It's been balmy if not tropical here in Edmonton this week. And all I think about is the crystal blue waters of the ocean rather than the brown ripples of the North Saskatchewan river!
It seemed fitting in this week's practice that I dabble in dolphin (Makarasana) pose, which makes me think of visits to southern climates or tours on a cruise. One of the coolest things I've ever seen is a large pod (yes, this is what a group is called) of dolphins swimming in the waves next to the cruise ship I was on. Such lovely animals that glide effortlessly in the water.
Now, my dolphin pose may have not been effortless or lovely this week BUT I gave it a try!
Initially, I had thought dolphin pose was a variation of downward facing dog. However, with further exploration I soon realized it is actually a precursor to a inversions such as a headstand. The amount of force applied to the upper body, particularly the upper back musculature, is tremendous (try holding the pose for a while!) So, when you don't feel like trying an inversion, dolphin pose might be just the next best thing.
According to Yoga Journal, the benefits of dolphin pose are:
Furthermore, in Timothy McCall's book, Yoga as Medicine, it is recommends to do dolphin pose when one has carpal tunnel syndrome as there is less pressure on the wrist and the weight of the body can be held up by the forearms.
I have rarely done this pose in practice. But from what I've found, it has great value. It might be my answer to inversions for now. As you may have noticed, I've never written about them yet!
I hope dolphin pose will help me move into inversions effortlessly,
Do you ever feel like life is rocking you out of control one minute than its smooth sailing on peaceful waters the next?
In this week's practice, one pose stood out from the rest, which represented this exact feeling - bow pose.
Bow pose ( Dhanurasana) is a prone back bending pose. I have been doing this pose for years and can remember the "early days" of this pose as challenging. As with downward facing dog, I had an early distaste for this pose...maybe just because it was hard!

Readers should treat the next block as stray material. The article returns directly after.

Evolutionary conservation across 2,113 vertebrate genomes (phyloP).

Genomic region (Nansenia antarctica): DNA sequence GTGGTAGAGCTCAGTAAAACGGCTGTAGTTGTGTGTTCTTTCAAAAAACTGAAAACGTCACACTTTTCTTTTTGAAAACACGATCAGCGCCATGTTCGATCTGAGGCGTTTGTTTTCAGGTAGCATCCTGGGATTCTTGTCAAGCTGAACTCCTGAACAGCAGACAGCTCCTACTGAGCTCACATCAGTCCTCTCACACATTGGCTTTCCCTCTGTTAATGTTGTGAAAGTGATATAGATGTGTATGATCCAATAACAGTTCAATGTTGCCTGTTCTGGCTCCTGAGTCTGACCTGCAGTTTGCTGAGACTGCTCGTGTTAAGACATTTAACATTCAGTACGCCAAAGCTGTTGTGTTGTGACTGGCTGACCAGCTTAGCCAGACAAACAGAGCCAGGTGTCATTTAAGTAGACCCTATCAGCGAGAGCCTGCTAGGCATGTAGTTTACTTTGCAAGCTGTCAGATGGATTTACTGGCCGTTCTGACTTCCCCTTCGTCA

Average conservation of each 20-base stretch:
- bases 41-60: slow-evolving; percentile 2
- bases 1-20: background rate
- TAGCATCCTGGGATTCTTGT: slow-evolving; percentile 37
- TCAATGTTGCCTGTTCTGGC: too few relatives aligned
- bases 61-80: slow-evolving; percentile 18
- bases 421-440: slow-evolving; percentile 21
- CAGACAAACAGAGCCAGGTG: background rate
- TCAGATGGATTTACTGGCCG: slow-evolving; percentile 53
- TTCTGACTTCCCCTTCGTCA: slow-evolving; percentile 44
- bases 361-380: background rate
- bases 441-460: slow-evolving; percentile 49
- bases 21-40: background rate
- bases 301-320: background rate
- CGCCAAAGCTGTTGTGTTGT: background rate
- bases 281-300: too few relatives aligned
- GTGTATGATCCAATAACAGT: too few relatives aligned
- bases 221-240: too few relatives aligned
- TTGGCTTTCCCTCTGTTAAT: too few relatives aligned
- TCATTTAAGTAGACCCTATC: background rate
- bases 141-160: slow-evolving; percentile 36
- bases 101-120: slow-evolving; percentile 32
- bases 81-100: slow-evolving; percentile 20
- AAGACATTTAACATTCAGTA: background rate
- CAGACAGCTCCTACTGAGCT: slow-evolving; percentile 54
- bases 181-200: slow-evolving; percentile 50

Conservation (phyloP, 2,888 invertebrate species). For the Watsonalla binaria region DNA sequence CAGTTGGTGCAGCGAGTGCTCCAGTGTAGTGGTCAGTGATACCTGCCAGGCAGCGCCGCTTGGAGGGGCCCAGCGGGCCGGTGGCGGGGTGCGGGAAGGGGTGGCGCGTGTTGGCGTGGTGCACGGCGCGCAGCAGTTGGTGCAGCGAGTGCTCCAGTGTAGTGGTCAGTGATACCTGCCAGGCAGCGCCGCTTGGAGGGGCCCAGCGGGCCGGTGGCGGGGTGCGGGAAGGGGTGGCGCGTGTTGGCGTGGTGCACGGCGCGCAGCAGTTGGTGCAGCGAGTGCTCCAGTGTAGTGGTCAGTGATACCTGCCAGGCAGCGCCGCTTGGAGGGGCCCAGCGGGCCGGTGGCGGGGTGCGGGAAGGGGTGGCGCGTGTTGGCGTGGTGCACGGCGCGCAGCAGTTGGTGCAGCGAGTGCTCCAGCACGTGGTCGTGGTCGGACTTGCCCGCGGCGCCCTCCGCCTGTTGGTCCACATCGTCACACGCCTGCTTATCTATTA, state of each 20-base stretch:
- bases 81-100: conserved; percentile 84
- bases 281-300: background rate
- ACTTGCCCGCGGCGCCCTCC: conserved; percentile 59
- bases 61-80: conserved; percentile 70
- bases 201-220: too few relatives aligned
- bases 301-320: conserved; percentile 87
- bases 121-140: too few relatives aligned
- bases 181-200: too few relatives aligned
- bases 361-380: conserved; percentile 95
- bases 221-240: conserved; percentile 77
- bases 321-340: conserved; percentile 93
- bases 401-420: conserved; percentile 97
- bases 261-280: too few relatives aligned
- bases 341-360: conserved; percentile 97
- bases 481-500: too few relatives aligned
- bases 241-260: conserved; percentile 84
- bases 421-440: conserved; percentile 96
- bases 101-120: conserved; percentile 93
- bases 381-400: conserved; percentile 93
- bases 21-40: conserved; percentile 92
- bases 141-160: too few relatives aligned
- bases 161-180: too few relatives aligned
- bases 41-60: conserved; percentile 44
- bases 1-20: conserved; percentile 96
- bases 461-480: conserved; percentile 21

I was quite excited to realize bow pose was part of the sequence of practice in Rodney Yee's Power Up Yoga DVD. The practice was what I would say on the faster side for me but when I realized we were heading into bow pose, I thought things must be slowing down for a moment.
I came tummy down onto my mat ready for a great back extension hold. Clasping my ankles, I lifted my chest and thighs off the mat and began to steady myself into the strength and calm of the pose. I had just balanced myself via my ribs and front of my pelvis (read: "smooth sailing") when he cued to role to the right.
I'm going to role in bow pose. Really?
Okay - I let go of my balance and tipped to my right (I may note, still holding my ankles!) Whoa - what a sensation of imbalance and some strain (read: "rocking out of control"). I was pleasantly surprised that I "fell" into a wonderful, releasing chest stretch for the right pectoral muscle.
When cued to roll to the left, I was eager to move and get the equally beneficial stretch for the left pectoral.
Once I rolled back into upright bow pose, I thought to myself, that just wasn't that bad.
Moving past status quo, in anything, can actually be good and even beneficial.
Oh yoga, you teach me so many lessons beyond the physical.
It's one thing to learn all the physical poses in yoga, how they are "performed" and their Sanskrit name but there is a whole other side of yoga - the philosophy of practice.
Over the last couple weeks, I've come across the word "tapas" in my reading and while participating in various yoga DVDs. It stopped me in my tracks because I thought "tapas" meant food, appetizers to be exact. What does that have to do with yoga?
Well, like many words, there are multiple meanings and definitions for one single word. So in fact it can be used on a restaurant menu but also in the context of yoga philosophy.
I had to know more...
And in drops Patanjali again as Tapas is found in his writings. It is under his second limb of the eight limbed yoga system otherwise known as the Niyamas, or suggested observances. Tapas is referred to as austerity.
Okay, so sounds like non-indulgence. I've found others write about tapas as discipline or the means of doing the work. The word "tapas" in Sanskrit means "heat" and has been referred to the "fire within".
So how does this all fit?
Judith Hanson Lasater wrote it well on her website:
"This is the spirit of tapas: the willingness to follow through with difficult decisions while maintaining compassion for all the effects that those decisions might have for self and others. Tapas is ultimately measured in the consistent willingness to begin practice again and again, over and over again to bring awareness to this very moment. Ultimately nothing is more difficult than consistency. "
My many weeks of working on downward facing dog may be an example of tapas for me. In Yoga as Medicine book, Timothy McCall writes that downward facing dog is a good pose to build tapas.
Also, for me, pigeon pose (Eka Pada Rajakapotasana) this week and quite frankly, every time I practice this pose, it takes not only physical energy but mental toughness to get through holding the static hip stretch.
But others argue that it isn't about being pushed in a pose that works on tapas.
Regardless, the presence of this word popping up over and over the last while fits into others areas of my life. It has me thinking that I've been building tapas as a parent and as an individual wanting to contribute in this world.
Lots of single parenting lately due to circumstance beyond our control and what.I.hope.will.have.huge.impact-type project (not yet revealed!) that has been taking up a place (and space) in my mind and heart for a while. Both have pushed me and being consistent in vision and awareness has been key.